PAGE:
Date of Award

Spring 1-1-2017

Document Type

Thesis

Degree Name

Master of Arts (MA)

Department

Anthropology

First Advisor

Catherine Cameron

Second Advisor

Scott Ortman

Third Advisor

Arthur Joyce

Abstract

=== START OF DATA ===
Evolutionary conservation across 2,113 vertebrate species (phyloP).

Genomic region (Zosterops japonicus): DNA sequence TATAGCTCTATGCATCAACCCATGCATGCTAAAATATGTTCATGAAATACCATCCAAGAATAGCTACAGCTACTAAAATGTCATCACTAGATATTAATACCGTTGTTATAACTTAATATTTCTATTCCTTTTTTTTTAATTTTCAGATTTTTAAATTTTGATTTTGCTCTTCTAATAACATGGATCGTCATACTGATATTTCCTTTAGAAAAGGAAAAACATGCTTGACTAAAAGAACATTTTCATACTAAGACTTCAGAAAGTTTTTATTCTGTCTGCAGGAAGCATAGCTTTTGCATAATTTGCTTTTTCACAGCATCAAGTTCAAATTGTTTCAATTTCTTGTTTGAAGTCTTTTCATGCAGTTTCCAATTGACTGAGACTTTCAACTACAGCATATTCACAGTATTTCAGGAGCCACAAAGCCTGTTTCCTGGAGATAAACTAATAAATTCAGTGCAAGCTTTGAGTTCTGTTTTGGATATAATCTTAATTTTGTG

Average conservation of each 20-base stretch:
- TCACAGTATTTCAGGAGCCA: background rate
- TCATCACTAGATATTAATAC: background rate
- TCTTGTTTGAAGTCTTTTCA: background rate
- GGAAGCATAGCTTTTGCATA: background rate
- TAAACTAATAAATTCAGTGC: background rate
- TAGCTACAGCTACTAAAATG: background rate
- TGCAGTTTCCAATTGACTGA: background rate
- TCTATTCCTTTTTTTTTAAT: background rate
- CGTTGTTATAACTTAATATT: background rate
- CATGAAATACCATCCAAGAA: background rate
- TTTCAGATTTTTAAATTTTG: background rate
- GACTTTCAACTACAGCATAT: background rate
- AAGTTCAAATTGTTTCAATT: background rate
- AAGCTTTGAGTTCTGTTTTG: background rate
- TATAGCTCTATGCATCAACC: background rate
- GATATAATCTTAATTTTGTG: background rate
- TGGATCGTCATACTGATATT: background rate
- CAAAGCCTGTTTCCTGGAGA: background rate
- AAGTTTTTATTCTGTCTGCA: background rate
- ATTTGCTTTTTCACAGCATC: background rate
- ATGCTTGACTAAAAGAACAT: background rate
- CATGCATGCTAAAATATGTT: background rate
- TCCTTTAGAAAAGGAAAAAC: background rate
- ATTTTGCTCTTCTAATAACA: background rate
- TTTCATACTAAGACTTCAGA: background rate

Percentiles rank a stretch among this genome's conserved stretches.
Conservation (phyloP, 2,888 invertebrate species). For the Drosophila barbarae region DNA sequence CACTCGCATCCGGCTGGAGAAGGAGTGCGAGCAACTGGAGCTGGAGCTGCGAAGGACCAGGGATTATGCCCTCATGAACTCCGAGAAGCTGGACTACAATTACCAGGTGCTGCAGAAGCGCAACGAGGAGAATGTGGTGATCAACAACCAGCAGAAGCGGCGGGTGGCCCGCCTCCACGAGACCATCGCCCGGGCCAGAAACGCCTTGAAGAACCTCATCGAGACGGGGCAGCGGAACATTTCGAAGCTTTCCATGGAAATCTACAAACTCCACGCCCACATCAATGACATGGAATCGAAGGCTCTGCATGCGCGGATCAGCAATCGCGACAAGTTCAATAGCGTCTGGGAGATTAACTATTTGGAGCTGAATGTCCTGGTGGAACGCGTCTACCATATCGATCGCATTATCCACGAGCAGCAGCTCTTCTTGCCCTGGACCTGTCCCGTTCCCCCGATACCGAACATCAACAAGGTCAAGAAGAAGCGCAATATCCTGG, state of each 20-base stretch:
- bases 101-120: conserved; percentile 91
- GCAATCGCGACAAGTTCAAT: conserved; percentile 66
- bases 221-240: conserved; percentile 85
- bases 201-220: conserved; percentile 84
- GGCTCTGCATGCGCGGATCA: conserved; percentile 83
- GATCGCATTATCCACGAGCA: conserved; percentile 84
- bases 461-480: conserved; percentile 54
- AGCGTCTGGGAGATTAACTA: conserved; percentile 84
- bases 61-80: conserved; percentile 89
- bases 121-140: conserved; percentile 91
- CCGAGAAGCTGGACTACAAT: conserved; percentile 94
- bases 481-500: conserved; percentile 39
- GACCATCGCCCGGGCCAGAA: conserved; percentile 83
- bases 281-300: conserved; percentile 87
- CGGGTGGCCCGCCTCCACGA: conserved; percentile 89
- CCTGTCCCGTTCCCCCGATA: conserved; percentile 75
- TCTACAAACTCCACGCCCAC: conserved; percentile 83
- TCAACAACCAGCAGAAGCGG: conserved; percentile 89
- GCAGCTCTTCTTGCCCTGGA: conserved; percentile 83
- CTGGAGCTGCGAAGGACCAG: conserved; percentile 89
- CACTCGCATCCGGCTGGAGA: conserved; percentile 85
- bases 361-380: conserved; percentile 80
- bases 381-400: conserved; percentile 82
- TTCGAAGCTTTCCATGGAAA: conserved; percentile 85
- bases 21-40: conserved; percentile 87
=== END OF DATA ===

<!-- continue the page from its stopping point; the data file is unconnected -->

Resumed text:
This thesis examines Puebloan iconography on pottery from the Northern and Middle Rio Grande Valleys from the pre-Contact through the Post-Revolt period to assess the impact of the Spanish on the Pueblo people. The Spanish conquistadors and missionaries created upheaval in the Pueblo people world upon their arrival in the Rio Grande area during the 16th century. The social tensions that resulted forced a blending of ideas and culture between the two groups, demonstrated in the ethnographic records of Pueblo communities. The 1680 Pueblo Revolt and cultural revitalization movement by Puebloan groups sought to return indigenous peoples to their heritage through an emphasis on traditional religious practices and lifeways. There was variability among the Pueblos at this time with their response to the Spanish, as well as during the Pueblo Revolt. Results indicate that Spanish colonization mainly impacted vessel form and caused a decrease in the use overtly religious motifs on pottery, such as anthropomorphic religious figures, including, kachinas and awanyus. These differences are particularly noted in the Contact and Revolt period Middle Rio Grande, as opposed to the Tewa communities in the Northern Rio Grande. No evidence for the adoption of European motifs in my sample was identified. This research is significant because it is some of the only regionally-based exploration of the impacts of Spanish contact and the Pueblo Revolt on ceramic forms and iconography.

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